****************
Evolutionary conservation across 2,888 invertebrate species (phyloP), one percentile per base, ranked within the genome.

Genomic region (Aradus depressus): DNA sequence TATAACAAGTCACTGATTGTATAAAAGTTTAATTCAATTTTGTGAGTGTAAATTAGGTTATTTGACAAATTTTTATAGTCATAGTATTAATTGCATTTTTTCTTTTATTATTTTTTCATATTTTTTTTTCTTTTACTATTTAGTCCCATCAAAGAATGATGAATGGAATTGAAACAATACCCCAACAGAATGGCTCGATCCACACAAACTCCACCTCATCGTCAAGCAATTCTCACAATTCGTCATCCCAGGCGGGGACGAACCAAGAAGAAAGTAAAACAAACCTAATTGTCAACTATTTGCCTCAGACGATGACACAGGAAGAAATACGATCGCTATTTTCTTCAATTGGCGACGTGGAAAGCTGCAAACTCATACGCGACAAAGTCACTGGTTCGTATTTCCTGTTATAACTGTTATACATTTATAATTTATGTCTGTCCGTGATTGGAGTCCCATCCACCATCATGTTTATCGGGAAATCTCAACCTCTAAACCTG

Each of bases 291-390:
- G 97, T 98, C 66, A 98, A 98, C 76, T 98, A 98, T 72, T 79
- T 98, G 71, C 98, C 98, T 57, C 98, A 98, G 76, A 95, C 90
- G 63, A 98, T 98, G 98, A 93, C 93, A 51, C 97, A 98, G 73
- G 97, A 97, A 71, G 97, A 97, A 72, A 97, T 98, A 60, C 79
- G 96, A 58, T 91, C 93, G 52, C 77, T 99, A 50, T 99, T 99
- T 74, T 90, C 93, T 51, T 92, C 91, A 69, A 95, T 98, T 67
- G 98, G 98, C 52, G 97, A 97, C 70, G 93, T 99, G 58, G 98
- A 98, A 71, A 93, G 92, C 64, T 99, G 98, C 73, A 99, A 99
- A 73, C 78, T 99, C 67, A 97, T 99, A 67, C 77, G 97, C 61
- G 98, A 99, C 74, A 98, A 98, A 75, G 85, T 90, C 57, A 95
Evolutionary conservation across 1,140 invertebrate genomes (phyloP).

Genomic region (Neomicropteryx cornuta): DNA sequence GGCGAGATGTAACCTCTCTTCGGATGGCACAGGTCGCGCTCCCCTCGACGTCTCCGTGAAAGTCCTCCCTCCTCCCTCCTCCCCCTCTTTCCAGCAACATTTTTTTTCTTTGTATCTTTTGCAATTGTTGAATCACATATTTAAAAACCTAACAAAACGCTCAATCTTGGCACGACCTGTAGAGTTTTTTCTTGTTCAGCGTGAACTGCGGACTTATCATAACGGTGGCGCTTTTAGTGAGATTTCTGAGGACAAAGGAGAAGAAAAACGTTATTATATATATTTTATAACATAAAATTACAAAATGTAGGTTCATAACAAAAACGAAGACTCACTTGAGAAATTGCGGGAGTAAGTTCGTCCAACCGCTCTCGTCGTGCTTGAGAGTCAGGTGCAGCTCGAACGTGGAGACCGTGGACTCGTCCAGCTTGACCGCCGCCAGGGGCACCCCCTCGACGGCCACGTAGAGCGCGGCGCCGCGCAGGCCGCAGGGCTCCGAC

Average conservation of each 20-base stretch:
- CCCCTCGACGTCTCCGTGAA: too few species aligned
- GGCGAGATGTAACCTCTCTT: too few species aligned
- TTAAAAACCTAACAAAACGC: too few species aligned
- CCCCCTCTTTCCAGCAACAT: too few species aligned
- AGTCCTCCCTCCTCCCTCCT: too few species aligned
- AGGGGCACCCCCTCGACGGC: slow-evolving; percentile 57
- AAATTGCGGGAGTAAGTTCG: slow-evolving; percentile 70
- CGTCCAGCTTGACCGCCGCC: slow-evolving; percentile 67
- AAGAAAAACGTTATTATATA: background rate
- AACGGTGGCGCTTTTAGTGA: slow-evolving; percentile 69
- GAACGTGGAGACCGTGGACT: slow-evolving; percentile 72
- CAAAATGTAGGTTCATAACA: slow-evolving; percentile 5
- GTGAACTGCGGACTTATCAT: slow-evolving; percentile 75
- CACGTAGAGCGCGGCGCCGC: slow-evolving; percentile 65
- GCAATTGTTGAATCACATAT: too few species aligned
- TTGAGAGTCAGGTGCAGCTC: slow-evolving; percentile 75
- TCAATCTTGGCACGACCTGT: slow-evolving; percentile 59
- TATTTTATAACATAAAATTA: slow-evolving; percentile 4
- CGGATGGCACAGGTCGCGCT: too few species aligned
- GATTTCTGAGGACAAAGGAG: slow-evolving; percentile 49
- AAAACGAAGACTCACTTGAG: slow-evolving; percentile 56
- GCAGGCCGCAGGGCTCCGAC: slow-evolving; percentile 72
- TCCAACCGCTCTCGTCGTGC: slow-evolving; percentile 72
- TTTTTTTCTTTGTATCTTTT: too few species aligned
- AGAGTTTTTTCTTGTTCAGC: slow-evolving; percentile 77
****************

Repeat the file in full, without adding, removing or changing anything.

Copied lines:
Evolutionary conservation across 2,888 invertebrate species (phyloP), one percentile per base, ranked within the genome.

Genomic region (Aradus depressus): DNA sequence TATAACAAGTCACTGATTGTATAAAAGTTTAATTCAATTTTGTGAGTGTAAATTAGGTTATTTGACAAATTTTTATAGTCATAGTATTAATTGCATTTTTTCTTTTATTATTTTTTCATATTTTTTTTTCTTTTACTATTTAGTCCCATCAAAGAATGATGAATGGAATTGAAACAATACCCCAACAGAATGGCTCGATCCACACAAACTCCACCTCATCGTCAAGCAATTCTCACAATTCGTCATCCCAGGCGGGGACGAACCAAGAAGAAAGTAAAACAAACCTAATTGTCAACTATTTGCCTCAGACGATGACACAGGAAGAAATACGATCGCTATTTTCTTCAATTGGCGACGTGGAAAGCTGCAAACTCATACGCGACAAAGTCACTGGTTCGTATTTCCTGTTATAACTGTTATACATTTATAATTTATGTCTGTCCGTGATTGGAGTCCCATCCACCATCATGTTTATCGGGAAATCTCAACCTCTAAACCTG

Each of bases 291-390:
- G 97, T 98, C 66, A 98, A 98, C 76, T 98, A 98, T 72, T 79
- T 98, G 71, C 98, C 98, T 57, C 98, A 98, G 76, A 95, C 90
- G 63, A 98, T 98, G 98, A 93, C 93, A 51, C 97, A 98, G 73
- G 97, A 97, A 71, G 97, A 97, A 72, A 97, T 98, A 60, C 79
- G 96, A 58, T 91, C 93, G 52, C 77, T 99, A 50, T 99, T 99
- T 74, T 90, C 93, T 51, T 92, C 91, A 69, A 95, T 98, T 67
- G 98, G 98, C 52, G 97, A 97, C 70, G 93, T 99, G 58, G 98
- A 98, A 71, A 93, G 92, C 64, T 99, G 98, C 73, A 99, A 99
- A 73, C 78, T 99, C 67, A 97, T 99, A 67, C 77, G 97, C 61
- G 98, A 99, C 74, A 98, A 98, A 75, G 85, T 90, C 57, A 95
Evolutionary conservation across 1,140 invertebrate genomes (phyloP).

Genomic region (Neomicropteryx cornuta): DNA sequence GGCGAGATGTAACCTCTCTTCGGATGGCACAGGTCGCGCTCCCCTCGACGTCTCCGTGAAAGTCCTCCCTCCTCCCTCCTCCCCCTCTTTCCAGCAACATTTTTTTTCTTTGTATCTTTTGCAATTGTTGAATCACATATTTAAAAACCTAACAAAACGCTCAATCTTGGCACGACCTGTAGAGTTTTTTCTTGTTCAGCGTGAACTGCGGACTTATCATAACGGTGGCGCTTTTAGTGAGATTTCTGAGGACAAAGGAGAAGAAAAACGTTATTATATATATTTTATAACATAAAATTACAAAATGTAGGTTCATAACAAAAACGAAGACTCACTTGAGAAATTGCGGGAGTAAGTTCGTCCAACCGCTCTCGTCGTGCTTGAGAGTCAGGTGCAGCTCGAACGTGGAGACCGTGGACTCGTCCAGCTTGACCGCCGCCAGGGGCACCCCCTCGACGGCCACGTAGAGCGCGGCGCCGCGCAGGCCGCAGGGCTCCGAC

Average conservation of each 20-base stretch:
- CCCCTCGACGTCTCCGTGAA: too few species aligned
- GGCGAGATGTAACCTCTCTT: too few species aligned
- TTAAAAACCTAACAAAACGC: too few species aligned
- CCCCCTCTTTCCAGCAACAT: too few species aligned
- AGTCCTCCCTCCTCCCTCCT: too few species aligned
- AGGGGCACCCCCTCGACGGC: slow-evolving; percentile 57
- AAATTGCGGGAGTAAGTTCG: slow-evolving; percentile 70
- CGTCCAGCTTGACCGCCGCC: slow-evolving; percentile 67
- AAGAAAAACGTTATTATATA: background rate
- AACGGTGGCGCTTTTAGTGA: slow-evolving; percentile 69
- GAACGTGGAGACCGTGGACT: slow-evolving; percentile 72
- CAAAATGTAGGTTCATAACA: slow-evolving; percentile 5
- GTGAACTGCGGACTTATCAT: slow-evolving; percentile 75
- CACGTAGAGCGCGGCGCCGC: slow-evolving; percentile 65
- GCAATTGTTGAATCACATAT: too few species aligned
- TTGAGAGTCAGGTGCAGCTC: slow-evolving; percentile 75
- TCAATCTTGGCACGACCTGT: slow-evolving; percentile 59
- TATTTTATAACATAAAATTA: slow-evolving; percentile 4
- CGGATGGCACAGGTCGCGCT: too few species aligned
- GATTTCTGAGGACAAAGGAG: slow-evolving; percentile 49
- AAAACGAAGACTCACTTGAG: slow-evolving; percentile 56
- GCAGGCCGCAGGGCTCCGAC: slow-evolving; percentile 72
- TCCAACCGCTCTCGTCGTGC: slow-evolving; percentile 72
- TTTTTTTCTTTGTATCTTTT: too few species aligned
- AGAGTTTTTTCTTGTTCAGC: slow-evolving; percentile 77